Malaysia is one of the best places to retire in Asia right now. A couple can live comfortably in a luxury ocean-view condo on $1,700 a month including rent. The average temperature is 82 F year-round, and you’ll find some of the best beaches in the world here. There are cool hill stations, mountain retreats from the time of the British Raj, islands to hop or explore by yacht, and healthcare is second-to-none. Below are three of the best places to live in Malaysia.
1. Kuala Lumpur
Kuala Lumpur is a thriving city of about 1.6 million people. Expats living there have all of the conveniences of the Western world mixed with a Malaysian flair. There is a good public transportation system consisting of buses and trains, but taxis are common throughout as well.
It isn’t just the capital of Malaysia; it is the largest city, too. There are thousands of restaurants serving up everything from local noodle dishes to Australian steaks and burgers. There is an abundance of shopping malls with high-end stores like Hermes, Gucci and Jimmy Choo (who just happens to be Malaysian) as well as favorite stores like Zara, Topshop, and H&M.
It isn’t all about shopping and food, there are plenty of sites to visit, from the largest twin buildings in the world, the Petronas Towers, to Southeast Asia’s largest bird park.
2. Penang Island
Penang is an island off the coast of Malaysia and is about a three-hour drive from Kuala Lumpur. It is connected to the mainland by two bridges. It has a much slower paced lifestyle than Kuala Lumpur but still has most of the Western amenities. Even though it’s a small island and the circumference can be driven in about three hours, expats are never bored there.
It’s the food capital of Malaysia and people from all around Asia flock there to eat the local delicacies, but there are plenty of 5-star restaurants to choose from as well.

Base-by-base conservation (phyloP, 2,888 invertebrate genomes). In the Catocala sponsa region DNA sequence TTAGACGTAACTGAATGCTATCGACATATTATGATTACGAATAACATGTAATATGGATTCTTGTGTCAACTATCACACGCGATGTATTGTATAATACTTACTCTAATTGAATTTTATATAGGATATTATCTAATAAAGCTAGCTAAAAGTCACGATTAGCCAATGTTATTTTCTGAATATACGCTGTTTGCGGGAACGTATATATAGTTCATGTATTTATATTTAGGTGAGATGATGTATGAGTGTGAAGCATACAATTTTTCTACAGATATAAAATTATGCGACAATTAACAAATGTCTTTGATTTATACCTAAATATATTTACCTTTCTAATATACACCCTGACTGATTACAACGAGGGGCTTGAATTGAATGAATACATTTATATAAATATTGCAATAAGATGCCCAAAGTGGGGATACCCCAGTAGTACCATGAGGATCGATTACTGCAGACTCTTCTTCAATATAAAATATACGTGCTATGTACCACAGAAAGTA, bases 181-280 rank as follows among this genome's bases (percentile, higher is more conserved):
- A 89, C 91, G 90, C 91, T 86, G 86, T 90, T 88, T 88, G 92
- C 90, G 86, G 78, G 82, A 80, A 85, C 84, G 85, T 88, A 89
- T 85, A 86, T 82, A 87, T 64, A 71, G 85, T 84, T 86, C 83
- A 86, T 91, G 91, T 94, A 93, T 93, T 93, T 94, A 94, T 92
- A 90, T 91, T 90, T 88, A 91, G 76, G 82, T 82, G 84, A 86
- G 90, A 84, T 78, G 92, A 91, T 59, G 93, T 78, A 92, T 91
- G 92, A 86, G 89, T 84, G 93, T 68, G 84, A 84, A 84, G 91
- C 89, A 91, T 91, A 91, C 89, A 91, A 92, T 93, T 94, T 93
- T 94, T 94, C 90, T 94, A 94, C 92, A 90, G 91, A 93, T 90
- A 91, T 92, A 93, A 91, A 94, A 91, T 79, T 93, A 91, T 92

It’s also a nature lover’s paradise with the world’s smallest national park right on the island. But you don’t have to go to the park to be at one with nature, the botanical gardens are popular for hiking, monkey watching, and just meandering through its lush gardens. It is only about 15 minutes outside of George Town, the capital and biggest city on the island. In 2008, George Town was listed as a UNESCO heritage site, so there is no shortage of historical sites to chose from.
There are malls, movie theaters playing the latest American movies, and plenty of secluded beaches to picnic on.
It’s a relaxed lifestyle with all the comforts of home. Most expats live near the beaches in Tanjung Bungah and Batu Ferringhi.
Malacca, on the Southwest coast of peninsular Malaysia, has a population of over 850,000 people but still has a small town feel. It’s a port city that is about a three-hour drive from Singapore. There is small expat community already established there, some owning bars and restaurants and others retired. The Malacca River runs through the town giving it a quaint charm. Hop aboard a river cruise to see all the riverside cafes, murals, and monitor lizards that make the river their home.
There is a strong Portuguese, Dutch and British influence that can be seen in many of Malacca’s historical buildings and museums. It was also named a UNESCO World Heritage Site in 2008, so there is plenty to see here. If your are into antiquing, Malacca is for you with artifacts to be found from all over Asia.
At night, Jonker Walk is a street in Chinatown that has a weekend night market and lots of bars and restaurants to choose from when you want a break from shopping. The food here is different from in other parts of Malaysia–more seafood based with plenty of Portuguese influence.
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